Two rotational bands have been identified and characterized in the proton-magic N = Z + 1 nucleus Ni-57. These bands complete the systematics of well-and superdeformed rotational bands in the light nickel isotopes starting from doubly magic Ni-56 to Ni-60. High-spin states in Ni-57 have been produced in the fusion-evaporation reaction Si-28(S-32, 2p1n)Ni-57 and studied with the gamma-ray detection array GAMMASPHERE operated in conjunction with detectors for evaporated light charged particles and neutrons. The features of the rotational bands in Ni-57 (...) are compared to those of neighbouring isotopes and interpreted by means of configuration-dependent cranked Nilsson-Strutinsky calculations. The two observed high-spin bands are considered signature partners and assigned to configurations with one 1g(9/2) proton and one 1g(9/2) neutron, resulting in an unambiguous understanding of the energetically favoured signature alpha = -1/2 band but a somewhat less satisfactory description of the signature alpha = +1/2 band. (shrink)
High-spin states in the odd-odd N = Z nucleus Co-54 have been investigated by the fusion-evaporation reaction Si-28(S-32,1 alpha 1p1n)Co-54. Gamma-ray information gathered with the Ge detector array Gammasphere was correlated with evaporated particles detected in the charged particle detector system Microball and a 1 pi neutron detector array. A significantly extended excitation scheme of Co-54 is presented, which includes a candidate for the isospin T = 1, 6(+) state of the 1f(7/2)(-2) multiplet. The results are compared to large-scale shell-model (...) calculations in the fp shell. Effective interactions with and without isospin-breaking terms have been used to probe isospin symmetry and isospin mixing. A quest for deformed high-spin rotational cascades proved negative. This feature is discussed by means of cranking calculations. (shrink)
In this special section, Ekman and Cordaro (2011); Izard (2011); Levenson (2011); and Panksepp and Watt (2011) have each outlined the latest instantiation of each lead author’s theoretical model of basic emotions. We identify four themes emerging from these models, and discuss areas of agreement and disagreement. We then briefly evaluate the models’ usefulness by examining how they would account for an emotion that has received considerable empirical attention but does not fit clearly within or outside of the basic (...) emotion category: pride. Finally, we compare the central themes covered by the four models with themes emerging from current emotion research, to conclude that, for the most part, the models are comprehensive; they largely converge with the current state of affective science research. (shrink)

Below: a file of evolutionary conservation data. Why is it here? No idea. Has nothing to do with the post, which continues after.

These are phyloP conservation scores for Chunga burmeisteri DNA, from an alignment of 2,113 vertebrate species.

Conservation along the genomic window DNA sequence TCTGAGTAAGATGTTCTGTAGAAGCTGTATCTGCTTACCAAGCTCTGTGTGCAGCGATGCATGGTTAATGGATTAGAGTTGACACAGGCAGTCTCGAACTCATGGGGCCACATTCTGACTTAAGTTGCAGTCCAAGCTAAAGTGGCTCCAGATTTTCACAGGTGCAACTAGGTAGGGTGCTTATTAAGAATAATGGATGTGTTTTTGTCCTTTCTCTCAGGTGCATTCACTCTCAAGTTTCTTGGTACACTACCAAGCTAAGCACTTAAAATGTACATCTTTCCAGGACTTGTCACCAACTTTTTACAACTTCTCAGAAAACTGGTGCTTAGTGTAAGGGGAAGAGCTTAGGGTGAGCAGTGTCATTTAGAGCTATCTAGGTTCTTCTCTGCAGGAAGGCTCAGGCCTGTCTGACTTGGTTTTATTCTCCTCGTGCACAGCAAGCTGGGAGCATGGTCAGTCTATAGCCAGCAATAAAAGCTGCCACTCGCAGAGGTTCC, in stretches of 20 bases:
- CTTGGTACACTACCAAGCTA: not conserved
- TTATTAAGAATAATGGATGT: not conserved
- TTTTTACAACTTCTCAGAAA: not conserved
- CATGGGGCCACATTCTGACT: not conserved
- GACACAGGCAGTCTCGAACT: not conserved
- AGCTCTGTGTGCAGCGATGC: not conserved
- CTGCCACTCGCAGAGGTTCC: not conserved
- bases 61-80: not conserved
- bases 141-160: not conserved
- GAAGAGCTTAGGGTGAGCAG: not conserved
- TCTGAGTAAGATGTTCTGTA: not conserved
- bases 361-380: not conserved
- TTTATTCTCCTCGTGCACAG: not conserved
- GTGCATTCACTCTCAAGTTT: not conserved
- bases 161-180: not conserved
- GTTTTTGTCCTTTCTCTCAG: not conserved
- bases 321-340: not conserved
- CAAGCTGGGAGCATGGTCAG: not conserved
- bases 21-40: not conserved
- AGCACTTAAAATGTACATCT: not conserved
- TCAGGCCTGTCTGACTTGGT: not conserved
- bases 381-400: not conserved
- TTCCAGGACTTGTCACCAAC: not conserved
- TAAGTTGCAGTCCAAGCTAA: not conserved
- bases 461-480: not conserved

Prawitz observed that Russell’s paradox in naive set theory yields a derivation of absurdity whose reduction sequence loops. Building on this observation, and based on numerous examples, Tennant claimed that this looping feature, or more generally, the fact that derivations of absurdity do not normalize, is characteristic of the paradoxes. Striking results by Ekman show that looping reduction sequences are already obtained in minimal propositional logic, when certain reduction steps, which are prima facie plausible, are considered in addition to (...) the standard ones. This shows that the notion of reduction is in need of clarification. Referring to the notion of identity of proofs in general proof theory, we argue that reduction steps should not merely remove redundancies, but must respect the identity of proofs. Consequentially, we propose to modify Tennant’s paradoxicality test by basing it on this refined notion of reduction. (shrink)
Developing early results of Prawitz, Tennant proposed a criterion for an expression to count as a paradox in the framework of Gentzen’s natural deduction: paradoxical expressions give rise to non-normalizing derivations. Two distinct kinds of cases, going back to Crabbé and Tennant, show that the criterion overgenerates, that is, there are derivations which are intuitively non-paradoxical but which fail to normalize. Tennant’s proposed solution consists in reformulating natural deduction elimination rules in general form. Developing intuitions of Ekman we show (...) that the adoption of general rules has the consequence of hiding redundancies within derivations. Once reductions to get rid of the hidden redundancies are devised, it is clear that the adoption of general elimination rules offers no remedy to the overgeneration of the Prawitz–Tennant analysis. In this way, we indirectly provide further support for a solution to one of the two overgeneration cases developed in previous work. (shrink)